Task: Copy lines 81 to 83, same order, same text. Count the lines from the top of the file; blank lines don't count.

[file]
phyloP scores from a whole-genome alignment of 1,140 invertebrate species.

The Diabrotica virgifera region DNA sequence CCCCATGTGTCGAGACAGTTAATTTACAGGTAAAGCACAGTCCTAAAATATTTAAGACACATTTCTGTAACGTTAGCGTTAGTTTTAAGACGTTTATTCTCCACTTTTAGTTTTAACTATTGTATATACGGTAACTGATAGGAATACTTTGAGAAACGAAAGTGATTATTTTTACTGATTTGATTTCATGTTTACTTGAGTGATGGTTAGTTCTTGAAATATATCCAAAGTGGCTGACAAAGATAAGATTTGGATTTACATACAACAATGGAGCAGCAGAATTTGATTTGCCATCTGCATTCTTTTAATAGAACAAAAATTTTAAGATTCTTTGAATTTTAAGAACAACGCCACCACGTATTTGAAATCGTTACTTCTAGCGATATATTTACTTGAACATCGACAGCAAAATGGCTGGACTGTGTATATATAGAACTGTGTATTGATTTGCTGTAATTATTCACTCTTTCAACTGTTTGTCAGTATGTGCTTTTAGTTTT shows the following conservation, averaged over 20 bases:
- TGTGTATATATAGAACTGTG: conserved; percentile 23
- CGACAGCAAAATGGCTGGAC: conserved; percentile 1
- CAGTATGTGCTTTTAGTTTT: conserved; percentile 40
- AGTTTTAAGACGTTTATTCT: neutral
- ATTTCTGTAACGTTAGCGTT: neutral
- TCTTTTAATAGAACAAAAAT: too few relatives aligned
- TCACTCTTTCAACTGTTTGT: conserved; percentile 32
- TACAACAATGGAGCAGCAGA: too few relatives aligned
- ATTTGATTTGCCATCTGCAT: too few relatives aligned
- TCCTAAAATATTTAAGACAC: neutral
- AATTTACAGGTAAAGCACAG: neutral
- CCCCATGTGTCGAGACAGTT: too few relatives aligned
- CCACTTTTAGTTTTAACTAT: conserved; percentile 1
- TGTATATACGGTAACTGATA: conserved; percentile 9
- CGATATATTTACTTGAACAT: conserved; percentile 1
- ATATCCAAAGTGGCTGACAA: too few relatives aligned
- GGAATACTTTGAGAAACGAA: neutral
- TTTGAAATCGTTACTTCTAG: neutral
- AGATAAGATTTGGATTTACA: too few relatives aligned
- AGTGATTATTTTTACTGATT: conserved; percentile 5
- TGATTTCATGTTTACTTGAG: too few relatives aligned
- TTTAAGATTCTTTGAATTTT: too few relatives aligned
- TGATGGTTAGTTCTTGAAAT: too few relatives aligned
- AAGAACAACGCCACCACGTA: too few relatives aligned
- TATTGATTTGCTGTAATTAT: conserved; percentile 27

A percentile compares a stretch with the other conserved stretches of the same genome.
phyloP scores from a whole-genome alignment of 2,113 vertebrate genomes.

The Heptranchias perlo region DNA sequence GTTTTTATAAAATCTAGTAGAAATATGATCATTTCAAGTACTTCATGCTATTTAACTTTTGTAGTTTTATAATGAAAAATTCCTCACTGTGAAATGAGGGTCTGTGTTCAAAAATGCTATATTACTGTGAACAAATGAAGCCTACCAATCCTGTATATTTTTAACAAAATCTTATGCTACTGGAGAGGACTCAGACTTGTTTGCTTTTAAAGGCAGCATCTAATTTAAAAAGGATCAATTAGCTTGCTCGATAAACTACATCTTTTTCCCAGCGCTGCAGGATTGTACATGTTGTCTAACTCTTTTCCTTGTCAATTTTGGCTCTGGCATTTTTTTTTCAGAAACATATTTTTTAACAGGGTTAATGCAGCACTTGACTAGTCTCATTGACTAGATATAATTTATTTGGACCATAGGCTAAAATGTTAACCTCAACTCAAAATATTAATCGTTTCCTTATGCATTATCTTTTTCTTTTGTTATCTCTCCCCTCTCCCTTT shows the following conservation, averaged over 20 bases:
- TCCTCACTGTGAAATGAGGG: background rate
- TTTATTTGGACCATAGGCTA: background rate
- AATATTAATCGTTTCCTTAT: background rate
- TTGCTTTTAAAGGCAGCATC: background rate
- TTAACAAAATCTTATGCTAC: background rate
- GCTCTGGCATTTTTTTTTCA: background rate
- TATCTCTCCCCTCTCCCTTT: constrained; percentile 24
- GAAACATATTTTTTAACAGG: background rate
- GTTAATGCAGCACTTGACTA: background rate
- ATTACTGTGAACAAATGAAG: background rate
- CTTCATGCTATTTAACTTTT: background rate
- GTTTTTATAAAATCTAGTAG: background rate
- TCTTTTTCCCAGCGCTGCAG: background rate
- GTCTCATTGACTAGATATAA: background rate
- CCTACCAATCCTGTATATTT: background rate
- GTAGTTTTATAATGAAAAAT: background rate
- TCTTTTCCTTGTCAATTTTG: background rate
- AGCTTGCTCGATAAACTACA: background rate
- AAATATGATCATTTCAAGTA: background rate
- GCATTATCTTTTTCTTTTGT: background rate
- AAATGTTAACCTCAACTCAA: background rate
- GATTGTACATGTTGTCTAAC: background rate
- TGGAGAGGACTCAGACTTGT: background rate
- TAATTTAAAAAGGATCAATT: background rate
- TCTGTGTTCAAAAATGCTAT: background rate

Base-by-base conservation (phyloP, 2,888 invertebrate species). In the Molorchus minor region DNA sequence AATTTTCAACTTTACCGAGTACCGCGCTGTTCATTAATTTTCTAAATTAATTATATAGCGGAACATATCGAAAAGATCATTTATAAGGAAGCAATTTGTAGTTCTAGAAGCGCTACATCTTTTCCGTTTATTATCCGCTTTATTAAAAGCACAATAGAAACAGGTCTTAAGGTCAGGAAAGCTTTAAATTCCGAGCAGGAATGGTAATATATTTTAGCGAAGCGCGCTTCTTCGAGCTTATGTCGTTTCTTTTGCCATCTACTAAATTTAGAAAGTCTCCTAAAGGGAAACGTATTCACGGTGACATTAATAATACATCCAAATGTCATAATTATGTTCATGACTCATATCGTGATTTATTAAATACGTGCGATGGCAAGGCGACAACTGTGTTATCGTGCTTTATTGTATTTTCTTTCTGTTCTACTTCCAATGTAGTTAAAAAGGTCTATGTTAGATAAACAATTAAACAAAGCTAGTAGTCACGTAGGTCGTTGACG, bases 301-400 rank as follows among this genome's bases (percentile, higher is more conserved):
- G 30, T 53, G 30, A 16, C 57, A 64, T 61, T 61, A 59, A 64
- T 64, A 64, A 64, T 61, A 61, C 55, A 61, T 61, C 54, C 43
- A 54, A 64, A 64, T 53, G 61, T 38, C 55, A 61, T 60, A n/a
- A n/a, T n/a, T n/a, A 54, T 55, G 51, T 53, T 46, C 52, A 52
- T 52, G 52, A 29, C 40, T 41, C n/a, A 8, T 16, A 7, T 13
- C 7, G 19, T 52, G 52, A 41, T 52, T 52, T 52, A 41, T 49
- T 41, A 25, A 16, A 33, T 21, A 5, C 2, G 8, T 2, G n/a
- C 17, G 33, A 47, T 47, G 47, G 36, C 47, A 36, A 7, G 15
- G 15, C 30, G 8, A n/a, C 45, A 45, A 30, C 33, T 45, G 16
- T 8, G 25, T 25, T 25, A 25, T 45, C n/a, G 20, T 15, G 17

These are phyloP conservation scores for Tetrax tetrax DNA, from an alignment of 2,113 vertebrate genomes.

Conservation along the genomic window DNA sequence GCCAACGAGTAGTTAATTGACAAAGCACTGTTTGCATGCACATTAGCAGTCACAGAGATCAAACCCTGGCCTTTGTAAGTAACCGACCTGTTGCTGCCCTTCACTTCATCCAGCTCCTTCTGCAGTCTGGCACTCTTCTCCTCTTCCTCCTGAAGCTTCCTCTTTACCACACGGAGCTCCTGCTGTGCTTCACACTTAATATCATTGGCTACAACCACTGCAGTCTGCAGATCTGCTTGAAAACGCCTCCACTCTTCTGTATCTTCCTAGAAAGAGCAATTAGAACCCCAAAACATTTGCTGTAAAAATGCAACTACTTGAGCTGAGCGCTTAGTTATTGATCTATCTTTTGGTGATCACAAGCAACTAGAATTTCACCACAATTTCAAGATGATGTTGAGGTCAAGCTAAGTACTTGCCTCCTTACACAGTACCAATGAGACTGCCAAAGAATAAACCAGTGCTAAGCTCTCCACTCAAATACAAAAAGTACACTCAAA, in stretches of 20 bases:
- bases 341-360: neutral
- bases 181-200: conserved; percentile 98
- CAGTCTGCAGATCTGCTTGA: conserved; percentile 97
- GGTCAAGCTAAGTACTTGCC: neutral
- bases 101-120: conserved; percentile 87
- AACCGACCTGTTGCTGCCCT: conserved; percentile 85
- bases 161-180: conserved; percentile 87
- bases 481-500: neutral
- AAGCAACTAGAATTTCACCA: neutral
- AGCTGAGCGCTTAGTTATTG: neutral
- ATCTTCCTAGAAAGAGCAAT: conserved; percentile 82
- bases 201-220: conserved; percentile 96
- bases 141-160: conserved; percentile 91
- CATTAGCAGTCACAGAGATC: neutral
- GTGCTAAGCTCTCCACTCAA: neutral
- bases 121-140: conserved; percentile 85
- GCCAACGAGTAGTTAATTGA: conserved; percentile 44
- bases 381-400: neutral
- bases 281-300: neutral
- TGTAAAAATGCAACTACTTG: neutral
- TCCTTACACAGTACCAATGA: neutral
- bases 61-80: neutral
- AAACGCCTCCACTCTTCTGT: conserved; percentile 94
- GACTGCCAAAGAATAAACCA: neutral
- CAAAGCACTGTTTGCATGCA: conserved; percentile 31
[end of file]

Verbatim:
- bases 141-160: conserved; percentile 91
- CATTAGCAGTCACAGAGATC: neutral
- GTGCTAAGCTCTCCACTCAA: neutral